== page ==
Dead of the Day celebrations are held November 1st and 2nd. While this holiday may not be one that you grew up with, for many of your ESL/ELL students, it is an important family tradition. In addition to making your ESL/ELL students feel included when you teach it, it is also a great opportunity to expose your students to a holiday that they may not be familiar with while also teaching them about art.
The Day of the Dead
The Day of the Dead is a celebration that is held in many Latin American countries. It is when the spirits of those who have passed on are believed to return for a visit. It is a cause for celebration, and although the symbol used to represent the festivities is a skeleton, it is meant to bring laughter and smiles. The most famous skeleton artwork was done by Jose Guadalupe Posada. Introduce your students to the famous artist as a chance to integrate art appreciation into your curriculum.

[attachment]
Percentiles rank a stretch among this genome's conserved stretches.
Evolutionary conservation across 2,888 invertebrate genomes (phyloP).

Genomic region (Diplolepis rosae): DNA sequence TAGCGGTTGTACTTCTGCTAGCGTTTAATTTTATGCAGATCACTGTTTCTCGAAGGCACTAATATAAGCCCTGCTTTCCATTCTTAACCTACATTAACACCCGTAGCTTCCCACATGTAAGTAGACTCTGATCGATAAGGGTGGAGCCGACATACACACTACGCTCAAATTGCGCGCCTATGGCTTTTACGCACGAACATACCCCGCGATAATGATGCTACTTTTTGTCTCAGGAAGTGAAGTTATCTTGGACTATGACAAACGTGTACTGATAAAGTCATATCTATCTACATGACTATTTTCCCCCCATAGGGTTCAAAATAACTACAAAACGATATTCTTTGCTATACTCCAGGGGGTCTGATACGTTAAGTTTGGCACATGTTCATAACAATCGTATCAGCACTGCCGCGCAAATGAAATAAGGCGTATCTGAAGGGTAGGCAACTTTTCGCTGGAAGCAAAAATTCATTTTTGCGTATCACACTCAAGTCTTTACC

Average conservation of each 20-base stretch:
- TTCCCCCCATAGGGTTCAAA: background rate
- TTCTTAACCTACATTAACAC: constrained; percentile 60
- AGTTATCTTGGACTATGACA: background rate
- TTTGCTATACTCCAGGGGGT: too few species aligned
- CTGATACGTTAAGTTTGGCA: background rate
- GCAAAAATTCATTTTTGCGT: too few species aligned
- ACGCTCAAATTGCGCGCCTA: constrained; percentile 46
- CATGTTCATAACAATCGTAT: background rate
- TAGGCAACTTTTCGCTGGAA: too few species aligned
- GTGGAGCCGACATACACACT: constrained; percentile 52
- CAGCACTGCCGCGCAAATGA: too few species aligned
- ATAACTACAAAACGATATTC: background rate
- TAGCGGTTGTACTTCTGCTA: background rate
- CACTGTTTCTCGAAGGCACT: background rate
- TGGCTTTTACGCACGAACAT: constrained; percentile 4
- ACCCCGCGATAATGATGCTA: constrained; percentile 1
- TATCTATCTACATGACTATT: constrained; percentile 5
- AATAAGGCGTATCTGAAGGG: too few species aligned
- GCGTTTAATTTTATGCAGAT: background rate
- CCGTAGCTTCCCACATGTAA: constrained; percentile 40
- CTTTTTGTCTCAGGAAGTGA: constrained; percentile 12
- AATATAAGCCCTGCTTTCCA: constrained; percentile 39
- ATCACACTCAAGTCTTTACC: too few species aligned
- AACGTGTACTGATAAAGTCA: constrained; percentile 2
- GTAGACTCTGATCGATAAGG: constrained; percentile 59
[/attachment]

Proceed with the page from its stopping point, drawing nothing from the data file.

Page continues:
Make the lesson a hands-on activity by having students create their own skeletons and then write about them. Graphic organizers can help them organize their thoughts and develop critical thinking skills. If there is enough time, you may want to have the students create paper mache skeletons for a truly intense art integration project.
As with all holidays, the purpose is to teach students about cultural similarities and differences. The sense of community that occurs when students begin to learn that classmates of different cultures have a lot in common with them leads to less behavior and bullying issues. Respecting differences, embracing similarities, and having fun learning about new traditions and celebrations – that is what teaching about the Day of the Dead can do for you.